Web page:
First-time homeowners Matt and Mary Emma Hawthorne orchestrated a modern remodel of the Dallas house like experienced professionals. Their secret? A crystal-clear vision and lots of research. Matt says, “We wanted a fresh, intentional space prepared for our artwork and artifacts.” Mary Emma adds, “But we wanted to do it right the first time.”
Both Matt and Mary Emma possess a similar layout aesthetic, letting them move ahead on their remodel with a unified vision. Matt, an expert photographer, provided a computing eye for detail, colour and space. Mary Emma, an artist, attracted her keen understanding of texture, layering and organic forms. Together, this young couple produced a modern gem with a handmade feel.
at a Glance
Who lives here: Matt and Mary Emma Hawthorne, their 1-year-old son, Oliver, and cat Parker
Location: Lake Highlands neighborhood of Dallas
Size: 3 bedrooms, 2 baths
That’s interesting: Mary Emma’s father is a lifelong art collector and awarded the family lots of the pieces exhibited in the house.
The Hawthornes spent the first five years of the union in a small apartment filled with hand-me-downs, saving their pennies for some time when they can create their own dream space.
Sarah Greenman: Tell me about your decorating Procedure.
Mary Emma Hawthorne: After forfeiting for such a long time, it had been this fun to pick out furniture and fittings.
Matt Hawthorne: We see furniture as artwork also. When we had been making initial decisions about furniture, we chose a blueprint and cut out furniture contours to scale and moved them around on the paper until we had the ideal configuration. Everything was planned.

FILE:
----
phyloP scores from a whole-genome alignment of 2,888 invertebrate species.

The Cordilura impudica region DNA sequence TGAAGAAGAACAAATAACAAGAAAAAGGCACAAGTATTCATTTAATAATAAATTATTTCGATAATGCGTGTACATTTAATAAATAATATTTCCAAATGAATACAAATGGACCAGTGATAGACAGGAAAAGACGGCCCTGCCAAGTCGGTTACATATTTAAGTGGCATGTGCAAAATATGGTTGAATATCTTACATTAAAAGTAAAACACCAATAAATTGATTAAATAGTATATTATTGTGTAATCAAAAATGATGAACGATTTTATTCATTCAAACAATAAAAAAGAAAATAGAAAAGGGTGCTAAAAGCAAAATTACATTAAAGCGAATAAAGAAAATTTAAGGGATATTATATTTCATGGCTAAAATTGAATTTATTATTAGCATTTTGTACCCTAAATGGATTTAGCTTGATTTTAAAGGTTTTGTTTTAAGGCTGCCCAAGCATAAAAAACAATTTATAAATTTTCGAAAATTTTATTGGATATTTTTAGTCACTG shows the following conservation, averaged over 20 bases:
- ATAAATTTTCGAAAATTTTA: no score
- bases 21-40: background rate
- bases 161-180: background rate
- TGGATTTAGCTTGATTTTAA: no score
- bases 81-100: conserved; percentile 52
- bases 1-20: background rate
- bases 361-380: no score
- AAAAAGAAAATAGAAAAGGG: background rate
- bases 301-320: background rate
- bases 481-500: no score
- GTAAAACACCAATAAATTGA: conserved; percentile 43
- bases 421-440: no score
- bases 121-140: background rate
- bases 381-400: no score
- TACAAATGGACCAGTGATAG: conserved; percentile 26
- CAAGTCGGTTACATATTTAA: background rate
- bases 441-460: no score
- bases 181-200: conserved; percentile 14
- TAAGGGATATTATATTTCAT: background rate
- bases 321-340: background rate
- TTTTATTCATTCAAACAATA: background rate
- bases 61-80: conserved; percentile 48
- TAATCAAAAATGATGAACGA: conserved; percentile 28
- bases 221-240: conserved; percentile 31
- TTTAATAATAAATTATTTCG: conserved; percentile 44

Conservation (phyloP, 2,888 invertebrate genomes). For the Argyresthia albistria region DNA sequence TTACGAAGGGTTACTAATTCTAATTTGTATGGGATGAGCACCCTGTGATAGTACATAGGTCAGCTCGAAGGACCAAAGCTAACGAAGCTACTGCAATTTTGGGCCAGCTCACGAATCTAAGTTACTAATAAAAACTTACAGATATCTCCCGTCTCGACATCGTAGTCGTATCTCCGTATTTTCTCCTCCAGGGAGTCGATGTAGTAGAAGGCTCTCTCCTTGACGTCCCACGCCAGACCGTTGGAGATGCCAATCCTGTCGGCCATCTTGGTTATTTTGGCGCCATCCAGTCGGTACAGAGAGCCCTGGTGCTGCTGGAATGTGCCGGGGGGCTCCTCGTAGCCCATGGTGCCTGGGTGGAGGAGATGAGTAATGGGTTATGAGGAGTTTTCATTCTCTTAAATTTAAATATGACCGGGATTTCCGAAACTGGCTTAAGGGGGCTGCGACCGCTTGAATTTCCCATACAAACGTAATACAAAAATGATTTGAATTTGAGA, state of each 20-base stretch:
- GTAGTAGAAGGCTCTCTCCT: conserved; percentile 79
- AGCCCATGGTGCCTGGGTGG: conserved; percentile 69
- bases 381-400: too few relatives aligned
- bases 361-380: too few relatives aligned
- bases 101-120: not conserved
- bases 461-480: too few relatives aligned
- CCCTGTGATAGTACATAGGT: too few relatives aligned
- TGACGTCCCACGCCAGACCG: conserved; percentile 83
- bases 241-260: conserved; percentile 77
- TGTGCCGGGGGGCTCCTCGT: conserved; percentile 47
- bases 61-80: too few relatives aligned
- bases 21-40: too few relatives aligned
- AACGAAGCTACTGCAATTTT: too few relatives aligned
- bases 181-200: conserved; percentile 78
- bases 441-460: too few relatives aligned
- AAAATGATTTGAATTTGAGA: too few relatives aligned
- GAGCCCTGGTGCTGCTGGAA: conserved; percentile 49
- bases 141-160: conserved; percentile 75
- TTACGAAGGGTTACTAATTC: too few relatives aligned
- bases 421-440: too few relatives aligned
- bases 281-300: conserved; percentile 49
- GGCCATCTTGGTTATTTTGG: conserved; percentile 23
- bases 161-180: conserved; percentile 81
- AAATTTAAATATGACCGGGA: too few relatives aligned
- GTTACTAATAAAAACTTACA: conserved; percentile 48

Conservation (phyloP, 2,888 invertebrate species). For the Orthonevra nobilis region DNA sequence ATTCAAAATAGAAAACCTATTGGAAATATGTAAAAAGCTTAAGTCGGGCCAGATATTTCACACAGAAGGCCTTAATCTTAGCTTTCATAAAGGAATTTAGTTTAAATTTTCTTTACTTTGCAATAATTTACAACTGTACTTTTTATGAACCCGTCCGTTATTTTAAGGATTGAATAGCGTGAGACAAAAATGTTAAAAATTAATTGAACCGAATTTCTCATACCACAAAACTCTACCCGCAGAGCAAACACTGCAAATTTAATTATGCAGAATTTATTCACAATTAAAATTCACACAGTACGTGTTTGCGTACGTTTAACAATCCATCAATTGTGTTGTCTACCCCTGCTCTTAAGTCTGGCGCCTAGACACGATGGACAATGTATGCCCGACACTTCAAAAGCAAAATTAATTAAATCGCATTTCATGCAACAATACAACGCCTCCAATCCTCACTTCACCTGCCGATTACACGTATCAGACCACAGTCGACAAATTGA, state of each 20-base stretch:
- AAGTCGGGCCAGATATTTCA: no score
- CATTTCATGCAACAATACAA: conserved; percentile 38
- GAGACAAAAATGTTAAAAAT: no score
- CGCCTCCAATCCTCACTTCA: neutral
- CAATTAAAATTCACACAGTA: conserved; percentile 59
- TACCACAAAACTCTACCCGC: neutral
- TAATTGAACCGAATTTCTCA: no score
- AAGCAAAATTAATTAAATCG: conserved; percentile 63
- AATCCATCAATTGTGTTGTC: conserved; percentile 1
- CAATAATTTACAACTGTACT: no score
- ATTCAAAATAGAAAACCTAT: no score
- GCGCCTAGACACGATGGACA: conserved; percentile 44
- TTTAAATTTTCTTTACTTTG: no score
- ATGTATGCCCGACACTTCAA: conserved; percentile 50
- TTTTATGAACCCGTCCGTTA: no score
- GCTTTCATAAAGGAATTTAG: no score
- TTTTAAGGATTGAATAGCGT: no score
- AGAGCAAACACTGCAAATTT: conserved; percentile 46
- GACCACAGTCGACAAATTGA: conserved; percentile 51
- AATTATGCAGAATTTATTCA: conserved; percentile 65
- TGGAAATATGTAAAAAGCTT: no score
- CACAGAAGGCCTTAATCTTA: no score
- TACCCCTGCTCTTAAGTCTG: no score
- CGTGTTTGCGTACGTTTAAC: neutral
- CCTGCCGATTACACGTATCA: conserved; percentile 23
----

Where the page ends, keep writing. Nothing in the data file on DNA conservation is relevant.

SG: How would you describe your own personal aesthetic?
MH: That is tough. It is a lot of things. Urban. Modern. Organic. Eclectic. Minimal.
MEH: I seek out authenticity. Some of the “artwork” in our house is just real artifacts from our journeys. A drum from a box or Indonesia from Ghana. We enjoy things that are real.
Art: “Water Well,” by Mary Emma Hawthorne, dining table: Bo Concept; seats: Design Within Reach; bookcase: Expedit, Ikea
SG: How did you realize that was the ideal house for your renovation?
MH: We wanted a house that had no prior renovations. Why pay for updates which you’re only going to take out? It was built in the 1950s, and we enjoyed the floor plan. We dissected each house that we looked at and knew that this one would best match our vision.
MEH: We spent a lot of time in each home. I believe what I enjoyed the most was that the face of the house was directly across, accentuating the clean-line texture.
Art (far left): Beast sculpture by Patrick Mehaffy and “Nana” by James Havard
SG: After you chose the house, how can you decide on a contractor?
MH: We went with Scott Powell of New Leaf Construction since he was confident he could do exactly what we wanted within our budget.
MEH: We just sat down and chatted with builders. Some of them had their own ideas about layout which didn’t jive with what we wanted.
MH: We were very picky.
Sofa: Gus Modern; java table: Anthropologie
SG: I understand you were on a budget. What was your greatest steal?
MEH: The 3 globe pendants dangling in the kitchen. I used to be a screen coordinator at Anthropologie and got them for $30 apiece rather than the first $200.
Bar Condominiums: Sportsman’s Guide